a post showing Moyo OKediji art piece

ENGLISHMAN IN BENIN CITY, 1982 (Part Thirty-Two)

ENGLISHMAN IN BENIN CITY, 1982 (Part Thirty-Two)

Steve quickly realized that it was a bad idea to take off his shirt to enjoy the breeze. He hurriedly wore it back. He had complained about the heat, which was one of the reasons we left the house.

Steve, finally, decided to take us to a place not too far from the house to show off the body of water he said he discovered. He had been raving about it, but we were unable to go and see it, distracted by the various things happening in such rapid succession.

Prominent on the list of my to-do-things was a visit to River Steve.

But that evening, when Steve said we should get out of the house because of the heat, and he hinted we could go and check out his discovery, we agreed it was a good idea to pay a visit to River Steve.

“I’m not sure it’s a river,” Steve quickly tried to correct me when I named his local discovery after him. “It could be a lake, or spring or anything.

“Who cares,” I said. “I still call it River Steve.”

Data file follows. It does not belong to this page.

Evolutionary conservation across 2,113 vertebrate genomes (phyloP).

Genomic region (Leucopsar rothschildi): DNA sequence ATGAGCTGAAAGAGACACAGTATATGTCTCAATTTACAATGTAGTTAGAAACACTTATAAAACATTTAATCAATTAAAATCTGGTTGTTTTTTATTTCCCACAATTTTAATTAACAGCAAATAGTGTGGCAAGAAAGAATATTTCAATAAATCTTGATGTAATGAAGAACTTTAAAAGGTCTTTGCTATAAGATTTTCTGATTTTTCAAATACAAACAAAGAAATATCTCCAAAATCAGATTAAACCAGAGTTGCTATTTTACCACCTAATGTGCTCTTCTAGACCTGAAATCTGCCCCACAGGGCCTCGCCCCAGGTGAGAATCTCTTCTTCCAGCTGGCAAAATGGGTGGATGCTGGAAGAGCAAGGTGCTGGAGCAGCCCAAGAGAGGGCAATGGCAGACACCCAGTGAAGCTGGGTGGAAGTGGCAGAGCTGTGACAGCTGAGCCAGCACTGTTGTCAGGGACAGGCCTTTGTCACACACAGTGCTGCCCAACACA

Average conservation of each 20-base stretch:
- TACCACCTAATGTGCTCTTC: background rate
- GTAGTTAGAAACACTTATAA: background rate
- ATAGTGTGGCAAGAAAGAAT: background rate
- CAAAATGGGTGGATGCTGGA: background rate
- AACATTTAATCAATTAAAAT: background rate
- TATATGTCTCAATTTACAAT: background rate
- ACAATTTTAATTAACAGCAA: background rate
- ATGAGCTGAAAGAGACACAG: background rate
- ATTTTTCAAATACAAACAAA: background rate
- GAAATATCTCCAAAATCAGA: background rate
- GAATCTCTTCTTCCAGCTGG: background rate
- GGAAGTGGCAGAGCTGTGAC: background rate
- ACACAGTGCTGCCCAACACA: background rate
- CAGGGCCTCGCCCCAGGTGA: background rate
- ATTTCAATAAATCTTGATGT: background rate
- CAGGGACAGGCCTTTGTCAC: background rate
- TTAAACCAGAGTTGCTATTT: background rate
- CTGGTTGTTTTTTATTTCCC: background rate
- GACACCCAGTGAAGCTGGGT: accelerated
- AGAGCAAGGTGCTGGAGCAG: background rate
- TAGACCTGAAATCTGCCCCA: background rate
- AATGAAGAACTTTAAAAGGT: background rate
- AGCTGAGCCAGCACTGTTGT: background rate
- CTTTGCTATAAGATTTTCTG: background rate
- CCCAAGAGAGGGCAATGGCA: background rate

“I didn’t stay five minutes there; I ran into it just by pure chance,” Steve explained. “I missed my turn off the highway when I was returning from an errand, and I ended up by the side of this gorgeous body of water just some twenty minutes from the city center.”

“And you haven’t been there since?” I asked?

Steve shook his head.

“And you’re sure it’s not a mirage?” I pressed.

He shook his head again. Then he said, “If it’s a mirage, we will soon find out tonight.”

“And you know how to drive us to River Steve?” I asked.

“Trust me,” Steve responded. “I made sure to pay close attention to the detail of the area. Blindfolded, I can find my way there blindfolded.”

It was quite a totally different matter when we got in the bus to navigate our mission to River Steve. No sooner did we turn off the highway than Steve began to look puzzled.